Ah, six long lazy weeks with nothing to do but relax and guess the most recent Regie puzzler—which, La Cieca blushes to admit, dates all the way back on July 24!—and yet only Freniac was 100% on the right track. The opera was indeed Mitridate, re di Ponto, as staged for the Munich Opera Festival by David Bösch. A video trailer of this production, followed by a Regie quiz to kick off the fall season, after the jump.
“…whenever he was joined by the baritone Simon Keenlyside, who sang Rodrigo, the Marquis of Posa and Carlo’s devoted friend, Mr. Alagna opened up in every way.”
Well, wouldn’t you? [NYT]
Lincoln Center’s Great Performers presents Diana Damrau on Saturday, December 10th, joined by Xavier de Maistre on harp, performing works by Debussy, Strauss, Fauré, and more. A regular at the Met Opera, Damrau has been called “a soprano of matchless intelligence” (Guardian).
“One of the greatest proponents of the German lied tradition” (New York Times), baritone Christian Gerhaher performs an all-Mahler program on Saturday, December 17th, featuring Gerold Huber on piano. The Telegraph calls him “the most moving singer in the world.”
Both performances are at Lincoln Center’s Alice Tully Hall.
Cher public, if you plan to see the Met’s production of From the House of the Dead (and you might as well know that she expects you move heaven and earth to do so!), La Cieca urges and entreats that you avoid reading Anthony Tommasini‘s review of the production in tomorrow’s New York Times. Read more »
George Steel manages to hold out for 140 words before dropping the inevitable name in this month’s issue of Edible Manhattan. The Man of Steel continues: The places that are famous tend not to be good. People are looking for an experience of authenticity and not really using their mouth. La Cieca should note that he’s probably not talking about NYCO here. But do be sure to check out who was present when George had his first endive salad.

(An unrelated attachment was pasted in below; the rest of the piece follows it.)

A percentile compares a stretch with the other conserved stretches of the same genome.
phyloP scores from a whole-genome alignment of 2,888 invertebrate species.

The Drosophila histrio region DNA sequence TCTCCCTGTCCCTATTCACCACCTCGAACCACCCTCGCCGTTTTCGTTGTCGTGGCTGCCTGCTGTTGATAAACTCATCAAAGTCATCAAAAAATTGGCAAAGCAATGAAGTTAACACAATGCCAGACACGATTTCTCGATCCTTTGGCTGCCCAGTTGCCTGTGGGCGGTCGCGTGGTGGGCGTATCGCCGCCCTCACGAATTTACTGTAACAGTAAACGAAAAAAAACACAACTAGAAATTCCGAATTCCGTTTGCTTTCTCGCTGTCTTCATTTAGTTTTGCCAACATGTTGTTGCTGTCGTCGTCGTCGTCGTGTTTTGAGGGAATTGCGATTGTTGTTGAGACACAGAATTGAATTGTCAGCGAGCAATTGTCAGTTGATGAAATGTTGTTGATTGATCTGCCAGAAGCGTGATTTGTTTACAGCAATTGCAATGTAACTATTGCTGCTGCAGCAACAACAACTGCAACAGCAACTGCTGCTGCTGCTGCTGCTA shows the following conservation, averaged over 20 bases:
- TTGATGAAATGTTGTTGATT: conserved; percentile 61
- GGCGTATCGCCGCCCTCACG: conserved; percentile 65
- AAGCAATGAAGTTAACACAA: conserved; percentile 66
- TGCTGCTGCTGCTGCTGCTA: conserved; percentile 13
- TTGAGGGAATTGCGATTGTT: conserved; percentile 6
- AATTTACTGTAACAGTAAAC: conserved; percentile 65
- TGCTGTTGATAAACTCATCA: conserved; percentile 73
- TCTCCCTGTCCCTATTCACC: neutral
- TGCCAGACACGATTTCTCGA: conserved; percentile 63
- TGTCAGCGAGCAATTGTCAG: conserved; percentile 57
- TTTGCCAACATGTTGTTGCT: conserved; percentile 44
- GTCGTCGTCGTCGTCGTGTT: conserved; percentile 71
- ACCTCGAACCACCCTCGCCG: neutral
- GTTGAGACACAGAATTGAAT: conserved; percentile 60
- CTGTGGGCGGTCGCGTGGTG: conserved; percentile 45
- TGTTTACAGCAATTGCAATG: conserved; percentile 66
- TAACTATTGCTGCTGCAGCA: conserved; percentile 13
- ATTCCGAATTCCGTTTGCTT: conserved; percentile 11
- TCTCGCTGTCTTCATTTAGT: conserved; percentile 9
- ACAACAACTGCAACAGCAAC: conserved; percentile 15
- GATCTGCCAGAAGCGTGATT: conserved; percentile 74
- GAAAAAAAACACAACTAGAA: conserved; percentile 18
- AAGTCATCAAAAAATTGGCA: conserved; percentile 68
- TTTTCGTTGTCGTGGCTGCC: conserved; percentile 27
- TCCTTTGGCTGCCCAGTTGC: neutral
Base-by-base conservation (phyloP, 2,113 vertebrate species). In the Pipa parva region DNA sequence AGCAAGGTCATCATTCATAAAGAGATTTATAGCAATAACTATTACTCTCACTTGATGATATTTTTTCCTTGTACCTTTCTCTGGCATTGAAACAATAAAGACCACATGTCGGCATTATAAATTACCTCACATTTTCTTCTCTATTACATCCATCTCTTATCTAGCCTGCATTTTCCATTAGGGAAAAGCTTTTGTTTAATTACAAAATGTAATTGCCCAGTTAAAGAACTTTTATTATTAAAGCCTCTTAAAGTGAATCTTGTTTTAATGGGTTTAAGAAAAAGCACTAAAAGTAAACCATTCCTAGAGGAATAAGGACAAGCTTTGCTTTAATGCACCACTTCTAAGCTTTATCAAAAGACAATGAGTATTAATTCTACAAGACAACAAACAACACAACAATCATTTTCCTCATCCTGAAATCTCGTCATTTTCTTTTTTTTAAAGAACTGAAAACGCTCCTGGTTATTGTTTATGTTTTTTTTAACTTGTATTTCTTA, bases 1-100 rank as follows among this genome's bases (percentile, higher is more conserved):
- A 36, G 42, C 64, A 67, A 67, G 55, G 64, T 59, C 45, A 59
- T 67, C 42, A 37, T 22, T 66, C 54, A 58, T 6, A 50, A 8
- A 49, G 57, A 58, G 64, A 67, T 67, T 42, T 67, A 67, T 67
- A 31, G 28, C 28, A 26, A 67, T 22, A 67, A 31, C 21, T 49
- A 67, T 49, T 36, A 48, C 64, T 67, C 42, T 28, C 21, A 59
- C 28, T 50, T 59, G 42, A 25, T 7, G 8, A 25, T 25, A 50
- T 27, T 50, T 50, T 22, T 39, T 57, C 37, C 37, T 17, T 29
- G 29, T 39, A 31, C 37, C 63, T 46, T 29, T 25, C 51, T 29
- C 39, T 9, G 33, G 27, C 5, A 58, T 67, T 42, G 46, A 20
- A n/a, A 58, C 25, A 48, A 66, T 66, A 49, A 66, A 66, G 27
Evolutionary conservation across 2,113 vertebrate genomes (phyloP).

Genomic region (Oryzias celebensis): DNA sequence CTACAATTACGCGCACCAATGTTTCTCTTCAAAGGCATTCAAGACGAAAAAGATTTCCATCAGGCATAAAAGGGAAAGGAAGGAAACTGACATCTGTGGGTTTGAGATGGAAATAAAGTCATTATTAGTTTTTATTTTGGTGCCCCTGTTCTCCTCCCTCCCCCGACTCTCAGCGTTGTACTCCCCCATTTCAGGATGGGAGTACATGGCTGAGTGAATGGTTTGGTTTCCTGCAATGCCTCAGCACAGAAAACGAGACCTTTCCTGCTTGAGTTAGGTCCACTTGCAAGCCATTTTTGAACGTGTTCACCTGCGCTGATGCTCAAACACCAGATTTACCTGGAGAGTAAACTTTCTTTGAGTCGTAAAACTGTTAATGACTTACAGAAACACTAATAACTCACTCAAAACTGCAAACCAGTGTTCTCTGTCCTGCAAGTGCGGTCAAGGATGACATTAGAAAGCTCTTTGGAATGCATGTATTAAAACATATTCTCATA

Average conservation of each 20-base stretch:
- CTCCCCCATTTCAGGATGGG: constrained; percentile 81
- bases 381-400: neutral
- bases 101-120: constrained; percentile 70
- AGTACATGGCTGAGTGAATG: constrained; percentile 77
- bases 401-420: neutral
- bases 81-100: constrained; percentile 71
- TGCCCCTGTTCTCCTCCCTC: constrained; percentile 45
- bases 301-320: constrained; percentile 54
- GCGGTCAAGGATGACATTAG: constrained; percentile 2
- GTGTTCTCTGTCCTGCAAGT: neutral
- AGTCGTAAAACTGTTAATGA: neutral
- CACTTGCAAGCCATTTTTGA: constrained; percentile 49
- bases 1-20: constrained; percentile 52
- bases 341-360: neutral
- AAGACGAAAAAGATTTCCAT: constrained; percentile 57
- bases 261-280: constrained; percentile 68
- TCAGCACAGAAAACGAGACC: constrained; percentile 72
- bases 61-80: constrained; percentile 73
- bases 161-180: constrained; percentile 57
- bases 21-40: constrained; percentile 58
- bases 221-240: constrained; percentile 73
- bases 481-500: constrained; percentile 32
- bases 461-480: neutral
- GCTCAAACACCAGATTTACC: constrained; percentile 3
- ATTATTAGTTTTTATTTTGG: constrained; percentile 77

Ildebrando d’Arcangelo and Andrea Concetti get chummy in this scene from Don Giovanni. [via Barihunks]
An entirely new plot element in a Shakespeare text? The story turns on a dispute between Oberon, the manipulative king of the fairies, and Tytania, his willful wife, over the guardianship of a changeling boy. Oberon badly wants that boy as his henchman. But Tytania, who has seen the brutal way her husband sometimes bullies Puck, does not want him near the child… The seasons alter indeed when not only stage directors but now critics invent drama out of whole cloth.
Scott Cantrell has a brand new metaphor, and he’s not going to let it slip through his fingers. “Daniel Okulitch is hardly the librettoâ€™s ‘scrawny little S.O.B.’ But, with a warmly oiled bass-baritone, he captures Josephâ€™s tenderness toward his mother as surely as his hostility and fear.” “Nathan Gunn is the castâ€™s standout, an Alec with rugged good looks and a richly oiled baritone.”
Liza’s main man Paulo Szot has some interesting and rather bold (if La Cieca may say so) opinions about the character of Leporello in today’s New York Times: “Don Giovanni needs him for everything: butt sex, to give him food, to give him drink, to share his feelings with.” (The article, fetchingly entitled “The Great Mozart Switcheroo,” poses the probing question, “So which, in the end, is the better part?”)
Our Own JJ is shown here “wrangling” the dancers for his friend Dorothy Bishop‘s cabaret show last night at Splash. There were supposed to be only two dancers, which is more than enough to fill the very small Splash window ledge of a stage. But three showed up: E.J., Alain and Michele. La Bishop is off to South America for a month-long tour now, so JJ can get back to his more important task of producing La Cieca’s podcasts. Keep an eye out this weekend for another of the Great Pirates of History series on Unnatural Acts of Opera!